Modal realism is the view propounded by David Kellogg Lewis that all possible worlds are as real as the actual world. It is based on the following tenets: possible worlds exist; possible worlds are not different in kind from the actual world; possible worlds are irreducible entities; the term actual in actual world is indexical, i.e. any subject can declare their world to be the actual one, much as they label the place they are "here" and the time they are "now".
The term possible world
The term goes back to Leibniz's theory of possible worlds, used to analyse necessity, possibility, and similar modal notions. In short: the actual world is regarded as merely one among an infinite set of logically possible worlds, some "nearer" to the actual world and some more remote. A proposition is necessary if it is true in all possible worlds, and possible if it is true in at least one.
Main tenets of modal realism
At the heart of David Lewis's modal realism are six central doctrines about possible worlds:
- Possible worlds exist – they are just as real as our world;
- Possible worlds are the same sort of things as our world – they differ in content, not in kind;
- Possible worlds cannot be reduced to something more basic – they are irreducible entities in their own right.
- Actuality is indexical. When we distinguish our world from other possible worlds by claiming that it alone is actual, we mean only that it is our world.
- Possible worlds are unified by the spatiotemporal interrelations of their parts; every world is spatiotemporally isolated from every other world.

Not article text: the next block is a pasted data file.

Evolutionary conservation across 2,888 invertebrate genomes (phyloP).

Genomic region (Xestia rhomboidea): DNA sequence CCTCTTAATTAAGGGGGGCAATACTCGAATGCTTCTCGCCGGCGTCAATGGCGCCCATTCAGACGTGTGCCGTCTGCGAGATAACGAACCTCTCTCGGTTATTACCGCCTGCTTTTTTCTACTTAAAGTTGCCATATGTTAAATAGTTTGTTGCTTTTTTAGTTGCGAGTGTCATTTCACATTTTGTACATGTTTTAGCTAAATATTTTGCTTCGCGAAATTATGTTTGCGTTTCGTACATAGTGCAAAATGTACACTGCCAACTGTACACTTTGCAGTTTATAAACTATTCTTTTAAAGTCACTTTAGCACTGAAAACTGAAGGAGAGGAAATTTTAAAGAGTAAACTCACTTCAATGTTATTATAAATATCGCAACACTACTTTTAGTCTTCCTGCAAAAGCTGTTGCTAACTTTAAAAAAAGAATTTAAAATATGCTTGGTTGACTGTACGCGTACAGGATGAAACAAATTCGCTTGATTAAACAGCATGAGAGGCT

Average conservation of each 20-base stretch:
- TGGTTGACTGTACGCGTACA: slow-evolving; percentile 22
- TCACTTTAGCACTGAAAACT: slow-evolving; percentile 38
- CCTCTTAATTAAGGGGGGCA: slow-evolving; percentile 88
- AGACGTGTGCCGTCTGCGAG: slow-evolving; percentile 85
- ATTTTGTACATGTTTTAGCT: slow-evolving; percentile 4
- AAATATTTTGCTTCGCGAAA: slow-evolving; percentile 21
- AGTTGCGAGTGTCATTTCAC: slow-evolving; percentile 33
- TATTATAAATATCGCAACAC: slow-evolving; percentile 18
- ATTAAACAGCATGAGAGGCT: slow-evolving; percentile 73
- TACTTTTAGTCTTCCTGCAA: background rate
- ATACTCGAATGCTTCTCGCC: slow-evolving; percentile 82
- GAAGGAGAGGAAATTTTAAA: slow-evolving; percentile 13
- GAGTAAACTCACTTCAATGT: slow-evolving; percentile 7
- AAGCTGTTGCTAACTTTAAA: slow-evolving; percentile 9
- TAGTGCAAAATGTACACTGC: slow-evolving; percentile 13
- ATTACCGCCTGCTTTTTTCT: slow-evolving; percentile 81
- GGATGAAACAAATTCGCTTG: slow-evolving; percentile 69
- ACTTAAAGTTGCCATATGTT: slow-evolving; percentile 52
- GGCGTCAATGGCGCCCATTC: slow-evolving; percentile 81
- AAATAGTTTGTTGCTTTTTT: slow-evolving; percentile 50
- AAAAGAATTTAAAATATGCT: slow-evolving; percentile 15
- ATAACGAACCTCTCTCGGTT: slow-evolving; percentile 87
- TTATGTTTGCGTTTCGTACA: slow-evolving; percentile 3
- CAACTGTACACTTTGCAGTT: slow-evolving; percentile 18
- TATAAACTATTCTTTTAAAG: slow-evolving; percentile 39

- Possible worlds are causally isolated from each other.
Reasons given by Lewis
Lewis backs modal realism for a variety of reasons. First, there doesn't seem to be a reason not to. Many abstract mathematical entities are held to exist simply because they are useful. For example, sets are useful, abstract mathematical constructs that were only conceived in the 19th century. Sets are now considered to be objects in their own right, and while this is a philosophically unintuitive idea, its usefulness in understanding the workings of mathematics makes belief in it worthwhile. The same should go for possible worlds. Since these constructs have helped us make sense of key philosophical concepts in epistemology, metaphysics, philosophy of mind, etc., their existence should be uncritically accepted on pragmatic grounds.
Lewis believes that the concept of alethic modality can be reduced to talk of real possible worlds. For example, to say "x is possible" is to say that there exists a possible world where x is true. To say "x is necessary" is to say that in all possible worlds x is true. The appeal to possible worlds provides a sort of economy with the least number of undefined primitives/axioms in our ontology.